Mr Frommer (or whoever penned his guide to Costa Rica) describes the hike into the Rio Celeste as ‘an easy trail’ that could be jogged in 1 hour or ‘strolled’ in 3 or 4. We honed in on the words ‘easy’ and ‘strolled’ and adding these to the description of the Río Celeste as one of ‘Costa Rica’s best-kept secrets’, we were sold. We should have sought a second opinion.
Part of the Tenorio Volcano National Park, the Río Celeste is incredible. Two clear-water rivers merge and become a stunning blue. But I’m getting ahead of myself.
Scratch ‘easy’ and replace it with ‘medium to difficult’, depending on the day. If it’s been raining, you’ll be knee-deep in mud. Some of the inclines are 45 degrees and more, and some of the steps are knee deep. The path, such as it is, is strewn with rocks, crisscrossed with streams, and often littered with fallen trees and branches. So you can scratch ‘strolled’, too. At the very least it’s a hike or a trek. Doable in runners on a dry day but not advisable – yep, I fell flat on my ass on my way down one of those inclines. Hiking boots are the way to go. But I’m still getting ahead of myself.
We paid our $12.00 entrance and trotted off at a nice pace. The beginning of the path has been laid with cement and is reasonably flat. Then there’s a soft climb …. for about 30 minutes, until you reach the Catarata – the waterfall – and the stunning blue pool it falls into.
Its 60-90 ft high (depending on what you read) and is accessed by climbing down some 250+ steps. I managed 150 before I figured enough was enough. I really wanted to make it to the end of the trail, to see where the two rivers meet, and I know my limits. At this stage, I knew Mr Frommer was taking the proverbial or else whoever he had write that part of the book had never gotten this far.
Next stop on the itinerary is the Poza Azul, the Blue Lagoon. The trail gets more difficult with lots of rocks and trees and water to negotiate – and it goes up, and up, and up. I thanked my mother for raising me to be polite, as giving way to those coming towards us and those coming from behind gave me a legitimate excuse to take a breather.
So on we went, past the pool, and across some hanging bridges. Posted signs assured us that they’d take one person at a time but, unlike elevators, the signs didn’t specify size. I didn’t dally. The smell of sulphur was getting stronger and the water beneath us was bubbling in spots. BuLoking over at the volcanic complex from the next viewing point, it was difficult to tell that they were, well, volcanoes: Tenorio 1, Tenorio 2, and Montezuma. It really has five main craters – but we could only see these three. The others are Bijagua and Olla de Carne.
The river slipped in and out of view. The colours were amazing. The creatures of the forest did their part and played their accompaniment beautifully. We hadn’t yet reached the place where the Buena Vista and Quebrada Agria rivers meet, that place called Los Teñideros. Apparently, this roughly translates as the dyeing pool or the dyeing of the rivers, or the stainers. It’s also known as El Teñidero (the dyer). Some say the blue is caused by travertine (a form of limestone) that precipitates out of the water and reflects blue. Others say it’s because of the copper in the water. More still reckon on a chemical reaction between calcium carbonate and sulphur. But the scientists have weighed in. The water is only blue when it’s in the river bed. Take it out and put it in a glass and it’s clear. Turns out, it’s not chemical at all. It’s optical. It’s about how we see the sun reflecting on the water.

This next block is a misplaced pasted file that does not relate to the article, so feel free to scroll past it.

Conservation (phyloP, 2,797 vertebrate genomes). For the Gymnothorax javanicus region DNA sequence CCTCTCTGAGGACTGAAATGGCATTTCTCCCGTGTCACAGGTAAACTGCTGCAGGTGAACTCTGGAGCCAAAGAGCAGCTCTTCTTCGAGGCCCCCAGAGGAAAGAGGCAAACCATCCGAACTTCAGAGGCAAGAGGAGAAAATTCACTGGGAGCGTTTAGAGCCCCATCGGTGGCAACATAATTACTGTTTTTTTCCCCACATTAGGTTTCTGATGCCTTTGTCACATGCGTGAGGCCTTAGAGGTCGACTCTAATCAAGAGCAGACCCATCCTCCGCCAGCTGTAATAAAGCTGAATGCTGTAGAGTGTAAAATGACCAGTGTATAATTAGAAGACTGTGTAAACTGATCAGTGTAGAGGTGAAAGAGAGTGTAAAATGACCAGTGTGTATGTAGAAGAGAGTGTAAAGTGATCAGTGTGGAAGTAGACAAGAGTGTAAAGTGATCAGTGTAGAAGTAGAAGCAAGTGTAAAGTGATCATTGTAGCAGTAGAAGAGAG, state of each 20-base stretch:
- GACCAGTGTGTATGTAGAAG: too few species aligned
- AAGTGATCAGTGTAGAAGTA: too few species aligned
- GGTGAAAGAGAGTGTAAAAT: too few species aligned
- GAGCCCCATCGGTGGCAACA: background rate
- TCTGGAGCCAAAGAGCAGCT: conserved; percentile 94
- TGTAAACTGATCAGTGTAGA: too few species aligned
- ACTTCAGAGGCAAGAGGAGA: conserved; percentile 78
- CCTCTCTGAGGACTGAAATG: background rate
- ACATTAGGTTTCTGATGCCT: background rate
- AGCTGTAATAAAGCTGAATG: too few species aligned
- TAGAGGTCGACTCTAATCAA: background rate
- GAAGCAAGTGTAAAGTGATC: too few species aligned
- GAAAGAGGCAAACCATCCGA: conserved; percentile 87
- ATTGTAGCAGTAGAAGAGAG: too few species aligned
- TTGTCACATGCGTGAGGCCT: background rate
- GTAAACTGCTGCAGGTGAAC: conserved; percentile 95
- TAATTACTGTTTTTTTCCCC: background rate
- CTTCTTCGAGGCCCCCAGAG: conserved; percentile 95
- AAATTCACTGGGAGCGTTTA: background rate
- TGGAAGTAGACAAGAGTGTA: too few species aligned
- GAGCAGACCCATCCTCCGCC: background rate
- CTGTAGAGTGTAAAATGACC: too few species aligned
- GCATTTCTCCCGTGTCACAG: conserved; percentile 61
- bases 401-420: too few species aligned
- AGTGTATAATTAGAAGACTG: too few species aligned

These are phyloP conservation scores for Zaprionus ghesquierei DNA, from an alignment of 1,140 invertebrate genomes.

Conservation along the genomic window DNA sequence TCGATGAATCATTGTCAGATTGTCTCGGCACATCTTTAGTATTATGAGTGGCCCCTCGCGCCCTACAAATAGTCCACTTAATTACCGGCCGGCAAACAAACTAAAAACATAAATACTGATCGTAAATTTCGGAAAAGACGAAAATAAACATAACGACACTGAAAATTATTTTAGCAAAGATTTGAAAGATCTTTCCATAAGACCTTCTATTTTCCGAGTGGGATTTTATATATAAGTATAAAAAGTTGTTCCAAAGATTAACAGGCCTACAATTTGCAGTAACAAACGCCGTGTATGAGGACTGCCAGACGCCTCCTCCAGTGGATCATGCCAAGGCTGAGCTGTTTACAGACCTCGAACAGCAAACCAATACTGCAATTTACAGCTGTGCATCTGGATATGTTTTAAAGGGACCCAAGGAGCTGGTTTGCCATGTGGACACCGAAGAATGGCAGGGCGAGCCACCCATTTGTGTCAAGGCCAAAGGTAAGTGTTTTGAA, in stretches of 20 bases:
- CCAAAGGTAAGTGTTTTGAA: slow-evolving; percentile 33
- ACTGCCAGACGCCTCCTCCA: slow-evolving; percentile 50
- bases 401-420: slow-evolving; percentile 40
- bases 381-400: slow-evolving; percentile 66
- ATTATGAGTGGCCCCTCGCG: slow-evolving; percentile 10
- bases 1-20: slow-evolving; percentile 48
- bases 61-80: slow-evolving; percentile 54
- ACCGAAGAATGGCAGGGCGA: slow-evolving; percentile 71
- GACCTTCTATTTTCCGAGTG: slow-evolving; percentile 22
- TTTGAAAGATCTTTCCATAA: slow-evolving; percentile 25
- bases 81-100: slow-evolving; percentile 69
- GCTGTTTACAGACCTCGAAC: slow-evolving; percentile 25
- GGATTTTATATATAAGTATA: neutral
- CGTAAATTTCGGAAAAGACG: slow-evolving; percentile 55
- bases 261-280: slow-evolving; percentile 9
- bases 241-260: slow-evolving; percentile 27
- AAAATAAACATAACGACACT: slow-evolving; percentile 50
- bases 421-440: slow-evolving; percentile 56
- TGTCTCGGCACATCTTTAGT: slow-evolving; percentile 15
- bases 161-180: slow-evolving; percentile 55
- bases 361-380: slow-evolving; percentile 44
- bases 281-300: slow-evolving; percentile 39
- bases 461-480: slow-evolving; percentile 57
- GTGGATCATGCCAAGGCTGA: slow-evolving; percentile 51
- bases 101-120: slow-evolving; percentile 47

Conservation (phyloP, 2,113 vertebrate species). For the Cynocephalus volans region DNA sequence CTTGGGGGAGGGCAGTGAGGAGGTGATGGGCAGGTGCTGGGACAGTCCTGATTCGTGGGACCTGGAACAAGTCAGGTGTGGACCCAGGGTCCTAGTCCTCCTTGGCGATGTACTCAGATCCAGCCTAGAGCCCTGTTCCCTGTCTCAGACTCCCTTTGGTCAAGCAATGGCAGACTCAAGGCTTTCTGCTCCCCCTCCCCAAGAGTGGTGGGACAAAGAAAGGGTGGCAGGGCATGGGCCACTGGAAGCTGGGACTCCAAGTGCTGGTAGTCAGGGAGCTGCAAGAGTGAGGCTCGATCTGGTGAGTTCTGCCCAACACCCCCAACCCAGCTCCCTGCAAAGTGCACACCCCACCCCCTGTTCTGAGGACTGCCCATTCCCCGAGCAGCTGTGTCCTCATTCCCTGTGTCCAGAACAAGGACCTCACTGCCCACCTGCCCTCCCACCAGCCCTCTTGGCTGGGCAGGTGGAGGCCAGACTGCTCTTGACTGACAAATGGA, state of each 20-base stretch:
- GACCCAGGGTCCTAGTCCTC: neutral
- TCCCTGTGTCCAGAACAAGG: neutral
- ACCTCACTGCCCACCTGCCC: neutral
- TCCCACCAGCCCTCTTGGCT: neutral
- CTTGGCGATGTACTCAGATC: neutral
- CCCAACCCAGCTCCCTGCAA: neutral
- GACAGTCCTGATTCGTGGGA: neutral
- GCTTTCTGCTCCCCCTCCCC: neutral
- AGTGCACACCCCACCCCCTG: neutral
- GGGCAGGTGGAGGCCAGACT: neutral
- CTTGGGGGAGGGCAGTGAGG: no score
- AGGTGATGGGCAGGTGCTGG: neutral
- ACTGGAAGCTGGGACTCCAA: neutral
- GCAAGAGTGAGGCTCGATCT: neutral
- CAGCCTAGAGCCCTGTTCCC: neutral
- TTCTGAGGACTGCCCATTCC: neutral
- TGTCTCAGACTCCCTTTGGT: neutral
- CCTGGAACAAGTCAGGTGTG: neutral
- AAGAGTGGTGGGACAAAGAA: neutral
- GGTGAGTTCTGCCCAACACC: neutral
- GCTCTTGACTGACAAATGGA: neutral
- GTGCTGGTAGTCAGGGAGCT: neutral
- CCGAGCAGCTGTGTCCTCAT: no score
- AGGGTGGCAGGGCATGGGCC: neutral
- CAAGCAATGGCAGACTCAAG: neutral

Sunlight contains the entire color spectrum, similar to the way we see them all in a rainbow. In any other river sunlight penetrates to a certain depth and no particular color is deflected or reflected back to the surface, so it looks transparent, while in the Río Celeste the water passes some of the Sun’s rays, but reflects the bluish tone group. So the water appears blue to the human eye.
But why here? I did notice a layer of white-looking rocks forming a line across the river where the two colours divide. And I did wonder. And I wondered rightly, as it turns out, because those rocks are covered in a substance…
…a type of mineral that is composed of aluminum, silicon and oxygen, and being suspended in the water, is responsible for reflecting light from the Sun, so that the flow looks blue.
Whatever the explanation, the result is spectacular. Legend has it that when God finished painting the sky, He dipped his paintbrush in the Río Celeste. Why don’t I find that difficult to believe?
PS. About the blue bottle in the featured image…
When we stopped at the Blue Lagoon, I noticed it on the fence and thought – interesting! Some clever park ranger has left it here so we can compare blues. When we got the end, to El Teñidero, I saw what I thought was another one. So I moved it, setting it up to take my photo. No sooner had I clicked than a Tico tourist came and snatched it from me. It was his water – the same bottle. He had words. When I showed him this photo, he got it. I hadn’t been trying to steal his water. I looked around a few minutes later, and there he was lining up his bottle and snapping away. And then someone else asked to borrow it. But I’ll have you know – I was in there first.